I had had enough, the fish weren’t biting. I was down to my last four beers and my food was all but gone. Time to pack it up. I hadn’t travelled but two kilometres when sputter sputter and then silence. Instinctively I lifted the seat to check my petrol and what do you know…I’m out of juice, 10kms upriver and no mobile coverage. To top this, I am adrift in the middle of a river and drifting towards a cliff face with no suitable prospect of mooring of any kind. I dropped the anchor to slow the boat down and popped a beer. After drifting a while some houses came into view, so I decided to try the cell again and Bobs your uncle it got signal. A few frantic phone calls and an hour later the river police arrived with a full tank of juice. Sheepishly I thanked then the only way I knew how. I gave them my last two remaining beers, and headed home. I can just imagine the talk around the local bar, needless to say I did not venture out for a drink that night. So after my trials and tribulations my mission was a failure, well not quite because there is a Smith family tradition of rolled Pork neck on the spit for Christmas lunch. Who felt like fish any way.
Preparation Time: 35 mins
Cooking Time: 3+ Hours
Difficulty Factor: 3/10
Messiness Factor: 5/10
Taste Factor: 10/10
Visual Appeal Factor: 9/10
Cost Factor: 5/10
1 Pork neck (serves 6+)
The beautiful thing about any spit braai is that once the preparation is done, you can sit down, pick up your feet and drink at least 12 beers before you need to get up again. I actually find it very therapeutic to watch the meat turn slowly and cook before my eyes hearing the sizzling fat as it drops into the coals. Let’s not forget the amazing aromas, any meat done on a spit smells that good I am pretty sure there is a market out there for a fragrance range.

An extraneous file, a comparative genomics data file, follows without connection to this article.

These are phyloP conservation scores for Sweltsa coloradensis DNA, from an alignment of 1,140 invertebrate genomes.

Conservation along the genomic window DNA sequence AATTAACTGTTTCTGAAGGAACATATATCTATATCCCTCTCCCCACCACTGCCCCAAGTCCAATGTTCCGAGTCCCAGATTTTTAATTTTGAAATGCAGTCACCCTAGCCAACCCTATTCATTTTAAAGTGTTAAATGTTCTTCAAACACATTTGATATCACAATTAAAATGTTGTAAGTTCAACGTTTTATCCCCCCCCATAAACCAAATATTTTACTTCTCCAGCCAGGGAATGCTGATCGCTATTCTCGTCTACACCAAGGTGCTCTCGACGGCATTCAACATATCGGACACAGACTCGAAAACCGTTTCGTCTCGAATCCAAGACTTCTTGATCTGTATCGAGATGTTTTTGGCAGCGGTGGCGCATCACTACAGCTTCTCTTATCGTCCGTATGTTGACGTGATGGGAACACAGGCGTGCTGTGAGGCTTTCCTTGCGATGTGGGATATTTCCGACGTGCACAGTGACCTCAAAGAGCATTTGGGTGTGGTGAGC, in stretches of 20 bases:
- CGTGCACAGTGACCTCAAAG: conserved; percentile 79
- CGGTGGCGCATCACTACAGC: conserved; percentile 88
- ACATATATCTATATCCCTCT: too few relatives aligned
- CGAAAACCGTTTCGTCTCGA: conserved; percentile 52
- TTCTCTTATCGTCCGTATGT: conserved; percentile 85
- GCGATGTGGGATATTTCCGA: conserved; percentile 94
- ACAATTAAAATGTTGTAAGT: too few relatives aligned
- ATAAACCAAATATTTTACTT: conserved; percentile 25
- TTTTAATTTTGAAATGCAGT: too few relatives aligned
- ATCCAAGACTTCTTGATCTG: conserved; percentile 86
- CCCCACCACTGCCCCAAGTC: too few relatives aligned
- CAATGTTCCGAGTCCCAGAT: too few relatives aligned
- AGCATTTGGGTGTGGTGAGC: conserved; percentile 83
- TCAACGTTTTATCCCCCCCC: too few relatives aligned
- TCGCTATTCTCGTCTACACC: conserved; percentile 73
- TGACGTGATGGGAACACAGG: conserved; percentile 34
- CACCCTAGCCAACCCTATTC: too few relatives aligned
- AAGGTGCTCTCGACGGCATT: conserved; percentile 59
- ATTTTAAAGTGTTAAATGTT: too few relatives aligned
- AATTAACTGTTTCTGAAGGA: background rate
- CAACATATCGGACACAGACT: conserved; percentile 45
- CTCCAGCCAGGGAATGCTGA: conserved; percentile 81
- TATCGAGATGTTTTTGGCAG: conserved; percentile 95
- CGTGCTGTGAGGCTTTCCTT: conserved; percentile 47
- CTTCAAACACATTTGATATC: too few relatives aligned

So we are going to take the Pork neck and open it flat on a work surface. Using your hands, rub the crushed Garlic, Butter and herbs into both sides of the Pork neck. Roll that sucker up and tie up the neck using either bag or string. It should now actually look like a neck again, a juicy one at that.
Push the skewer stick right through the length of the neck and put your locks in place to keep it stable while it goes for a three hour spin. Put it over the fire, flick a switch and pop a beer. After about 30 minutes start brushing on the basting at regular intervals. If you want to retain the original flavor no basting is necessary. After about three hours it will be ready, a little less if you want rare and visa versa if you prefer mature. Some people say you should let your meat stand for a while first before carving it…… Me, myself and I couldn’t be bothered to wait…I like it hot.